There seem to be at least two contrasting views of expensive community association recreational amenities – one that’s favorable, and another that’s cautiously skeptical. The first view is generally held by a minority of a condominium’s residents who actually use a condominium’s swimming pool, community room, or tennis court. The second, more cynical, view is often held by condominium boards who must wrestle with the myriad of fiscal and practical realities attendant to managing association amenities.
Managing common amenities is fraught with potential peril for even the most well-intentioned board. The board must become familiar with, and be sensitive to, anti-discrimination laws as it formulates both rules of conduct and operating hours for amenities – for example, resisting the temptation to establish “adult-only” usage hours that may be deemed to inadvertently discriminateagainst families with children.
And association boards must also manage the risk of potential injuries to those who use the association’s amenities, with an eye toward potential lawsuits. These risks are best managed in consultation with the association’s insurance agent who can best advise the board as to both the extent and types of coverage options for the board to consider in anticipation of potential amenities-related personal injury lawsuits.
Most significantly these days, condominium boards must deal with the financial realities attendant to association amenities – both as part of the association’s regular operating budget and, perhaps equally important, as part of the association’s longer term replacement reserve plan.
Good financial planning and management practice requires boards to consider the cost of replacing particular amenities over time as part of the association’s reserve replacement strategy. Otherwise, the day will come when the cost of resurfacing the tennis courts, re-roofing the clubhouse, or replacing the common swimming pool will certainly rear its ugly head – whether or not the board has planned appropriately.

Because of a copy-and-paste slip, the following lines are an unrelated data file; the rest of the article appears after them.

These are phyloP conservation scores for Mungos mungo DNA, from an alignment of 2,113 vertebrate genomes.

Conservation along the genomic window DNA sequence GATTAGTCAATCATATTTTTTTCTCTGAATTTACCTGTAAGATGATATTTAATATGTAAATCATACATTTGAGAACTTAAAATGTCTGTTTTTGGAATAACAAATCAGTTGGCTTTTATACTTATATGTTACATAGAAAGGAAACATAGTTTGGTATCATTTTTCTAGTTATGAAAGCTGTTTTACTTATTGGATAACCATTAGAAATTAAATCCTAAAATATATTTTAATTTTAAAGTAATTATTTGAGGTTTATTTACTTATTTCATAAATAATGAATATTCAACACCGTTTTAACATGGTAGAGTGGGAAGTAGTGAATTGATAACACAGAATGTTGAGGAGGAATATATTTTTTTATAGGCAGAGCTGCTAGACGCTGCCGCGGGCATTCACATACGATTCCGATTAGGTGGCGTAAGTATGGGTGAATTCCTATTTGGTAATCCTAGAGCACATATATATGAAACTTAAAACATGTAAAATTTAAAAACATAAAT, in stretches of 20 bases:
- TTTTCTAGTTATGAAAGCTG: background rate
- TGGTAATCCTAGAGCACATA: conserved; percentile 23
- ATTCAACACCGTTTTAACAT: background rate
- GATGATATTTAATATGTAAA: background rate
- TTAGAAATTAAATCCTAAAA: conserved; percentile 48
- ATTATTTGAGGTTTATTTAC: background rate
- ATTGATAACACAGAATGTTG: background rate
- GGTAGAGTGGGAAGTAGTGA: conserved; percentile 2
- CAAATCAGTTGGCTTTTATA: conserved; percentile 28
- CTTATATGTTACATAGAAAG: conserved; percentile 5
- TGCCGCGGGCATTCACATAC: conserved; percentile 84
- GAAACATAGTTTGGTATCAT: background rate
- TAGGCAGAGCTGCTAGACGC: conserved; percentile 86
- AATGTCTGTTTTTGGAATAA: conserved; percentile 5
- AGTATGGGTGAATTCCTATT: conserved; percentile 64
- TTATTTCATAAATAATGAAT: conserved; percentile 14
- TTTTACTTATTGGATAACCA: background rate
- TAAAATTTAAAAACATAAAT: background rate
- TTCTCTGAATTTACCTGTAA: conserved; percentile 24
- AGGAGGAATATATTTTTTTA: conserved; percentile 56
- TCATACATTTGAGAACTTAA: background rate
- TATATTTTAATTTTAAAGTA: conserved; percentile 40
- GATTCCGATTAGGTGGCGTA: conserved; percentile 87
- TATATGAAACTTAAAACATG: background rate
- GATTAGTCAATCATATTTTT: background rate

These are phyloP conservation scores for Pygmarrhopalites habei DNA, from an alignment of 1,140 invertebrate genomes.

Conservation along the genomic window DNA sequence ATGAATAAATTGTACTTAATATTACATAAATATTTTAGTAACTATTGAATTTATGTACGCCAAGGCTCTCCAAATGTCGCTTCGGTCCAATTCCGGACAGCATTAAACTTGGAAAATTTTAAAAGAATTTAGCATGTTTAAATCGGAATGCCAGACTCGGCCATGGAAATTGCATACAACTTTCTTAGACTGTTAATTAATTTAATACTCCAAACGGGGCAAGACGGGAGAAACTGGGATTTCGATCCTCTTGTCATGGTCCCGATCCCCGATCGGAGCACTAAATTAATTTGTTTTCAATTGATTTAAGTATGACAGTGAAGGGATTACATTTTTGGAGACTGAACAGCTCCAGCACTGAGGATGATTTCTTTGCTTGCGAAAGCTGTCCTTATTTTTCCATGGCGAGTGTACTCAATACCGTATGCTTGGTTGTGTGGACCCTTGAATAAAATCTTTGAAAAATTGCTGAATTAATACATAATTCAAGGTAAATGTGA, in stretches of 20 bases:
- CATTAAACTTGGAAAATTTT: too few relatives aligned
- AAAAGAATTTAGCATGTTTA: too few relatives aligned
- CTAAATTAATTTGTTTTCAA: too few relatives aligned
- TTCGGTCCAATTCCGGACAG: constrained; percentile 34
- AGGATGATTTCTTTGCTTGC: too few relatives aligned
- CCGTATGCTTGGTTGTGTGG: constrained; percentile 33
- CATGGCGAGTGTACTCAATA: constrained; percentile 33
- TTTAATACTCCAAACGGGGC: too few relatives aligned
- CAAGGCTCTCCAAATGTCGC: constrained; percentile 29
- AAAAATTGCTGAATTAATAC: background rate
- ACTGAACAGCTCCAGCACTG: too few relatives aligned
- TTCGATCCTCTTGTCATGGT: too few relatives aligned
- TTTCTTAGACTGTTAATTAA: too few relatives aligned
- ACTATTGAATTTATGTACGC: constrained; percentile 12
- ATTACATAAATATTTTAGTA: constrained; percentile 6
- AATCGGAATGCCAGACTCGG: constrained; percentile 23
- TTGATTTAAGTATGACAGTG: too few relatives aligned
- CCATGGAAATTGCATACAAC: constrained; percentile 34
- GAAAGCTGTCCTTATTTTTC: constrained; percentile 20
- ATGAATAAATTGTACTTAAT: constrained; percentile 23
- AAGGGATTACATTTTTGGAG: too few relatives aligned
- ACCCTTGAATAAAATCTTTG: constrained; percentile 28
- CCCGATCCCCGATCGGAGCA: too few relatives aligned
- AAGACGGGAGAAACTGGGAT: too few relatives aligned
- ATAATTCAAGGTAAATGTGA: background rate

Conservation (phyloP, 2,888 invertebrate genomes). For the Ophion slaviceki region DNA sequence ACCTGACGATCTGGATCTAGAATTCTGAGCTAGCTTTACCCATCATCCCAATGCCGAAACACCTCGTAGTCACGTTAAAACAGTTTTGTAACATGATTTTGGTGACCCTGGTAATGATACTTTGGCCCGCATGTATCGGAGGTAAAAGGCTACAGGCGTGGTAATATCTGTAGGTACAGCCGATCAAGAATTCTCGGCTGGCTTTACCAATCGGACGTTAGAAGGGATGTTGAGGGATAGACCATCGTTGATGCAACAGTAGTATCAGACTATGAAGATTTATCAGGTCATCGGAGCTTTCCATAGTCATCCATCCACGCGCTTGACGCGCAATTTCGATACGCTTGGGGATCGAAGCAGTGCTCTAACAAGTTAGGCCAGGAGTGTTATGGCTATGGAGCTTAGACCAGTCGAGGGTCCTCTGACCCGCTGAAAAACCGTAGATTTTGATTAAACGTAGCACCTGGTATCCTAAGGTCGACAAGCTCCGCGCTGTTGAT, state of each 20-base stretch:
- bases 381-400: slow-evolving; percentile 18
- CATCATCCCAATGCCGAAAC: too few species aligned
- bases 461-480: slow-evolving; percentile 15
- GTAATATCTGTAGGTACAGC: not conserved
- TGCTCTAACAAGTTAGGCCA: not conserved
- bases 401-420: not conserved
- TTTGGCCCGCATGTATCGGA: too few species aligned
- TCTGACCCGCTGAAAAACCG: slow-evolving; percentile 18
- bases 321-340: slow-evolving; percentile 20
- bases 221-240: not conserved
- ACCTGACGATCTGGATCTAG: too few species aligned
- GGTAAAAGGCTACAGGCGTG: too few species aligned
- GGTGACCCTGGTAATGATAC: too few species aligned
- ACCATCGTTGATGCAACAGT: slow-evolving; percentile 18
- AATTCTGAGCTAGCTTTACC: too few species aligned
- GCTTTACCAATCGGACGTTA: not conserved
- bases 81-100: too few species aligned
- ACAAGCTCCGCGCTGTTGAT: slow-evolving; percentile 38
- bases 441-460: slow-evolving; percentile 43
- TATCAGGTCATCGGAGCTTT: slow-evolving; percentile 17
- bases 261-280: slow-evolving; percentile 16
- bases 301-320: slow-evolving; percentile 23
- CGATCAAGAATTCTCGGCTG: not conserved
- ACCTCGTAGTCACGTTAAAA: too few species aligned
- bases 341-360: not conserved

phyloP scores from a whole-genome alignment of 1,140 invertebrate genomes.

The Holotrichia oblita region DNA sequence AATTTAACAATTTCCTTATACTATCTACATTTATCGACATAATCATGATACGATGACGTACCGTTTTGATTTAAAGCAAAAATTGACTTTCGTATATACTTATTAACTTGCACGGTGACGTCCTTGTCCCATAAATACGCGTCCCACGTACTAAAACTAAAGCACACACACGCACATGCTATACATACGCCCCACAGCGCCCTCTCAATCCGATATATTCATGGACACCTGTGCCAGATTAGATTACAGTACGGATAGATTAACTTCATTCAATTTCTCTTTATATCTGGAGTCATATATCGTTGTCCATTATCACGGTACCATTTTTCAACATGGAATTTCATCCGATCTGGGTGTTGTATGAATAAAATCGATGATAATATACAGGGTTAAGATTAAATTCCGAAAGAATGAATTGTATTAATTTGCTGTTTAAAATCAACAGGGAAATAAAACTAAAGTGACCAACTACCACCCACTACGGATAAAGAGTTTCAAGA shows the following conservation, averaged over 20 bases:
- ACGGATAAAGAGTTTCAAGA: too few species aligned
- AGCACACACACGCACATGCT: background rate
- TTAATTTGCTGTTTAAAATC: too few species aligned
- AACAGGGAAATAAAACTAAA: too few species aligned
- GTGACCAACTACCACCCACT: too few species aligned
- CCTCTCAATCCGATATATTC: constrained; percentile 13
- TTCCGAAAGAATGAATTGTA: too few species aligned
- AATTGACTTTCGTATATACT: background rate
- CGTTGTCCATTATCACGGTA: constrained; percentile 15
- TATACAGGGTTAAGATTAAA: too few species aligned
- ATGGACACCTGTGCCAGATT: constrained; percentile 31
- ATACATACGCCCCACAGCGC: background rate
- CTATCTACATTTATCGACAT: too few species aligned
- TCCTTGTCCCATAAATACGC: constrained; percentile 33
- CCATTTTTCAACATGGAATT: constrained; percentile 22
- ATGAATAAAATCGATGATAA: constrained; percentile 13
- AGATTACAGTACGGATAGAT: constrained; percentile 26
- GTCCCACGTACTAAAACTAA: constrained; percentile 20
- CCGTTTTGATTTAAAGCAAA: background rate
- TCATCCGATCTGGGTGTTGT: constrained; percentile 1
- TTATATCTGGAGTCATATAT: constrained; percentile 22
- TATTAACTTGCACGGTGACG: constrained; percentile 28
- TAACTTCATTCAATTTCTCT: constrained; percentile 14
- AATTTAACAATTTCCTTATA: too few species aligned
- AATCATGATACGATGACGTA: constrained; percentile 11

Costs Carefully Weighed
Association boards must face the longer term, albeit costly, financial consequences of planning today to replaceamenities years in the future. The recent country-wide economic downturn has created an obvious tension for association boards, causing many boards to carefully weigh the costs – both short-term and long-term – of continuing to operate all of the common amenities that seemed so attractive not so long ago.
Quite often, boards realize that the tenniscourts are used by just a few unit owners – or that the clubhouse is hardly used at all. Discussions of eliminating some, or all, of an association’s expensive recreational amenities have become more commonplace as the financial climate worsens.
With increasing frequency, we’re being asked about the proper legal way in which to eliminate some, or all, of an association’s recreational amenities – most often due to the financial strain of continuing to operate the amenities for the enjoyment of a few unit owners. The answer is that all unit owners should have a say in whether to eliminate an association’s recreational amenity. In fact, Massachusetts law arguablyrequires the unit owners’ consent to eliminate an association’s recreational amenity.
For some, it’s hard to imagine describing the elimination of an amenity such as a tennis court, swimming pool or clubhouse as a common area “improvement” – but that’s exactly what its legal classification is.
Massachusetts’ condominium statute requires common area “improvements” to be affirmatively approved by unit owners holding at least 75% of the condominium’s beneficial interest before the governing board can charge the amenity removal costto all unit owners as a common expense.
So, condominium boards are well-advised to obtain the requisite unit owner consent before embarking upon eliminatinga common amenity – whether or not the board is absolutely convinced that the association would be better off without the amenity.
In fact, association boards must resist the temptation of going it alone when it comes to deciding whether to eliminate a common amenity. This is something that the unit owners simply must decide.
Of course, association boards outside of Massachusetts should consult with their ownlegal counsel before deciding to eliminate an amenity, as the Massachusetts statute is necessarily specific only to that state’s condominiums.